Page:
Thursday, October 3, 2013

Happy Birthday Google!

Instead of going down to the DMV and preparing for a driver’s permit, Google chose to spend its fifteenth birthday a little differently.

In the garage where it all started fifteen years ago, Google announced its new algorithm development: Hummingbird. As the newest core algorithm change since Caffeine in 2010, Hummingbird is an extension of Google Knowledge Graph with features including comparison charts and voice recognition.

Compliments of Google Inside Search Blog
Caffeine made Google a source of information by adding the information bar to the right of all searches with Google Knowledge Graph. By including basic information to search inquiry pages, Caffeine has been extended with Google Knowledge Graph “Cards”. Geo-targeted visual representations of search results appear in an image carousel at the top of the page to compare and select different sources based on visuals and reviews.  Although this feature isn’t built out for all searches, it is only a matter of time until it is rolled out completely. The comparison charts and “cards” make choosing between options easier than ever and viewers have no need to leave Google for more information.

The #1 search engine is becoming a source of information instead of a source index.

The voice recognition software is ideal for smartphones and tablets to receive relevant information quickly and conveniently while on the go. Prefer to use pronouns over proper nouns? No problem. Hummingbird voice recognition remembers the he or she you are referring to from previous questions. For example, if you asked, “How old is President Obama?” the search would display his age is 52 and was born August 4, 1961. Next, if you asked, “How tall is he?” Hummingbird’s voice recognition remembers the previous question, recognizes you are referring to President Obama, and would reply with 6’1” (1.85 m). Take it one step further, “What does he prefer, butter or olive oil?” (According to Google’s new comparison tool butter may be the healthier choice.)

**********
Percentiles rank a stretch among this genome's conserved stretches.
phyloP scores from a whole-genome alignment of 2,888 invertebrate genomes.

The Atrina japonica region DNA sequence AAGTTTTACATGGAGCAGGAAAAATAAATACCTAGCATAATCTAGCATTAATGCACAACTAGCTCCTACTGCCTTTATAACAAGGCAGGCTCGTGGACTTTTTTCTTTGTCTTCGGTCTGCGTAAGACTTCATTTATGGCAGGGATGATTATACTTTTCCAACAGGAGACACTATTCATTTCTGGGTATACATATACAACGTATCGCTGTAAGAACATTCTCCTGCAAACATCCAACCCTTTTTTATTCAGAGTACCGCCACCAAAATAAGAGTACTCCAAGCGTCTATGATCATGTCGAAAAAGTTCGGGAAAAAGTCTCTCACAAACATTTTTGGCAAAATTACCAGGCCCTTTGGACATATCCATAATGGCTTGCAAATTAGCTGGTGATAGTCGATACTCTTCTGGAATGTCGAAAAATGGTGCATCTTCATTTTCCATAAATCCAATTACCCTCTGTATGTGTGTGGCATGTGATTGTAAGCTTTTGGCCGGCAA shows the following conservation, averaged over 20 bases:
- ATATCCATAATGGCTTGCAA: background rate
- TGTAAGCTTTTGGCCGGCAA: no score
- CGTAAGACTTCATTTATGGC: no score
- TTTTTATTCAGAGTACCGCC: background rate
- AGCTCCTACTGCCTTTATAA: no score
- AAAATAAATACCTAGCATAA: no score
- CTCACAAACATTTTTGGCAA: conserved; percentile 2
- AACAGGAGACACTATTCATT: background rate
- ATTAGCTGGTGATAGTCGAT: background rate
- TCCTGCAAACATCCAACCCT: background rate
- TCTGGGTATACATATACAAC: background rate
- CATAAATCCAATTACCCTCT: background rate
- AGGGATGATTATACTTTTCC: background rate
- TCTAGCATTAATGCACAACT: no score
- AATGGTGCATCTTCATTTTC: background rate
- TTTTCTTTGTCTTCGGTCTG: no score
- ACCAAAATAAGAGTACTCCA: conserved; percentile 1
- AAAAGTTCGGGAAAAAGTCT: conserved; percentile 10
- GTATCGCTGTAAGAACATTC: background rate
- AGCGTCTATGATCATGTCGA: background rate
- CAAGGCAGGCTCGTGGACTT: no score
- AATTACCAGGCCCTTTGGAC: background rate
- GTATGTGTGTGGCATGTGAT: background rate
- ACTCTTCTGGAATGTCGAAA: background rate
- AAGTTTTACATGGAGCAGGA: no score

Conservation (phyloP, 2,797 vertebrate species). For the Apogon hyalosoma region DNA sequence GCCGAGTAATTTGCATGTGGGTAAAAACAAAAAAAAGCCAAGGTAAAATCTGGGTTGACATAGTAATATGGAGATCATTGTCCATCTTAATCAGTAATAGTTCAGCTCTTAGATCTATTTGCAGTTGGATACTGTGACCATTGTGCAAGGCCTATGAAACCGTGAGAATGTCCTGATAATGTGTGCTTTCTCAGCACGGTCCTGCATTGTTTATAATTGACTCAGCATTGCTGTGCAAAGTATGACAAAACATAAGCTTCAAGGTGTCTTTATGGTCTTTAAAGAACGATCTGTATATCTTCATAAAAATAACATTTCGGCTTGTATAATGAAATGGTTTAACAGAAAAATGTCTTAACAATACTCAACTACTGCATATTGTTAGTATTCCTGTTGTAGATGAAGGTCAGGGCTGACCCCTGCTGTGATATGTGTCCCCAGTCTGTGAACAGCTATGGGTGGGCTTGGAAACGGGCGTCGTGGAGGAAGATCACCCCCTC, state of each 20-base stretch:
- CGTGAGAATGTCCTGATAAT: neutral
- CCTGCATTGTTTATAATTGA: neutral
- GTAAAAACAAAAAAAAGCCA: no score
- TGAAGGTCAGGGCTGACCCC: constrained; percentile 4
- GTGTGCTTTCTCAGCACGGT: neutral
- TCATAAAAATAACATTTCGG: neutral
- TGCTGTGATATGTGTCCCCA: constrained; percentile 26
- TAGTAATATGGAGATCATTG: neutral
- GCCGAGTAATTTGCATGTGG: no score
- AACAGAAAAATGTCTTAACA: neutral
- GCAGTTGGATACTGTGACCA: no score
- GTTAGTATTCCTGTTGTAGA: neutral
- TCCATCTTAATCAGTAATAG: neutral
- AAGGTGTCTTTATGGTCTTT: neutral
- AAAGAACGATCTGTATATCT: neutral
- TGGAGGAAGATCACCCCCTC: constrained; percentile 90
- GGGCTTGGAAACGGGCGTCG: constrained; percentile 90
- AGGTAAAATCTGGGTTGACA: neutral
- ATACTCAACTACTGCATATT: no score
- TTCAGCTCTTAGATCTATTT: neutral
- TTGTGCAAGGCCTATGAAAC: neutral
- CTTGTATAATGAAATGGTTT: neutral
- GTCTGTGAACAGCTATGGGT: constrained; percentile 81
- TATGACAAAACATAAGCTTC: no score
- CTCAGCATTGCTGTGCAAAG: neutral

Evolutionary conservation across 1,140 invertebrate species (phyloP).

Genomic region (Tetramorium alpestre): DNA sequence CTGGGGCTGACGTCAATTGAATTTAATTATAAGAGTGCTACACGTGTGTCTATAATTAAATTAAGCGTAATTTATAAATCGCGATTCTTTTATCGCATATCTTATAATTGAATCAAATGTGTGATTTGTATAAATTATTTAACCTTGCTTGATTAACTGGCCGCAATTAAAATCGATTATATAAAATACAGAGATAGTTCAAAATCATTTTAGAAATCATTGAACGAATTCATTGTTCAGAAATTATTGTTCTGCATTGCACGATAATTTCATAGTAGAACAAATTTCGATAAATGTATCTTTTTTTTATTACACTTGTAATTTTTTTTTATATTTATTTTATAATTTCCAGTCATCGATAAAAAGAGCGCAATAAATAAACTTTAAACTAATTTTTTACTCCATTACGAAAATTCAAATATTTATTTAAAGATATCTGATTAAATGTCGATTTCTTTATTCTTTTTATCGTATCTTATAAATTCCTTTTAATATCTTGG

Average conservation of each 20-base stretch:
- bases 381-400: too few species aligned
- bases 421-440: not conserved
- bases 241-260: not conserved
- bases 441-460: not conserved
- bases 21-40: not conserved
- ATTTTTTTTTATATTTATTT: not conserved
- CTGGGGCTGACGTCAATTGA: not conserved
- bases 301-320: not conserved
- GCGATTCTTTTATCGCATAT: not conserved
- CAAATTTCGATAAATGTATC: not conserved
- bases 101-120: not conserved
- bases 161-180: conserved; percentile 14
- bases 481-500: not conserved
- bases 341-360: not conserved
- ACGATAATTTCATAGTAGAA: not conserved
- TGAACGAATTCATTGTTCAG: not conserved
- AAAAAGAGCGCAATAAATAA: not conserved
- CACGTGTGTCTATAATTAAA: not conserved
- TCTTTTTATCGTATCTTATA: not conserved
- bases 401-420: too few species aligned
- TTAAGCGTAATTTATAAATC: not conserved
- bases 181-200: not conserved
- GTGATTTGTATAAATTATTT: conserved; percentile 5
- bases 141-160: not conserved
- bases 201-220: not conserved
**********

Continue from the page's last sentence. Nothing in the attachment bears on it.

Will it ever stop? Clearly not. In addition to new features, Hummingbird is more than precision and speed, it’s interpretive.
Consumers have been relying on Google to answer their complex questions making keyword searches a thing of the past. Now the search engine focuses on understanding the question and information consumers are seeking instead of linking directly to keywords. Consumers have become reliant on Google for answers and ask what they want to know instead of taking time to pick out key words. Google has adapted to its audience of information hungry users and is changing how we gain that information. The ultimate change is in the results.

Google is taking over. I suppose we can look to Star Trek to predict what will become a reality next.

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